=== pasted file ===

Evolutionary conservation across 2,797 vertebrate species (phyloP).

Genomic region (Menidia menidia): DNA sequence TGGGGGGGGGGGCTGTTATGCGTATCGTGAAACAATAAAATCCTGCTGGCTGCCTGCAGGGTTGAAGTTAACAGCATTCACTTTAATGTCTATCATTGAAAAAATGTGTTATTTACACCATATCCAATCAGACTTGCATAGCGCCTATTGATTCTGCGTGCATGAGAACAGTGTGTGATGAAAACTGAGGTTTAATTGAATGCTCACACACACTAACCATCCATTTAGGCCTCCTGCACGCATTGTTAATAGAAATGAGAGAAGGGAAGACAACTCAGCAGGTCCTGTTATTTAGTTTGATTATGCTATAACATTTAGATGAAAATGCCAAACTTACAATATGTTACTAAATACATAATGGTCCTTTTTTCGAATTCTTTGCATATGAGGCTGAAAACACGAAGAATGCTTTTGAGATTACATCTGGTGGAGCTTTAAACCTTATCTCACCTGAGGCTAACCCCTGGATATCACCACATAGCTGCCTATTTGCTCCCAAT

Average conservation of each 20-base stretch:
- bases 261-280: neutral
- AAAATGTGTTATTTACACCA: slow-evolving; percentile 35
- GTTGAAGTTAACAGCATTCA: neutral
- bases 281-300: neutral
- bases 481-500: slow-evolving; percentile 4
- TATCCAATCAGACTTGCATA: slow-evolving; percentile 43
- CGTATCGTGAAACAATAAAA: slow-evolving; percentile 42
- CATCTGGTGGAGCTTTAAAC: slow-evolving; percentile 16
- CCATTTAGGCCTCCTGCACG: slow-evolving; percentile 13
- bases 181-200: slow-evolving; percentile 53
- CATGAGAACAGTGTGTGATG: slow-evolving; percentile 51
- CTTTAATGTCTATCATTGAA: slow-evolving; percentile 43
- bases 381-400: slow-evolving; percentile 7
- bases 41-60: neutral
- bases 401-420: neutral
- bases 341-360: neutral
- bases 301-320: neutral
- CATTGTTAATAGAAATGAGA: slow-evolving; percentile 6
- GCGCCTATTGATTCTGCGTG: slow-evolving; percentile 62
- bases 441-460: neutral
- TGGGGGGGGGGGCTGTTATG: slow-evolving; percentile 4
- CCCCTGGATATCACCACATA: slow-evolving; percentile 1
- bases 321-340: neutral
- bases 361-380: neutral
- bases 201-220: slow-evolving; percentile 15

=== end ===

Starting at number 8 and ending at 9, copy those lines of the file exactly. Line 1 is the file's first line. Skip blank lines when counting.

- bases 481-500: slow-evolving; percentile 4
- TATCCAATCAGACTTGCATA: slow-evolving; percentile 43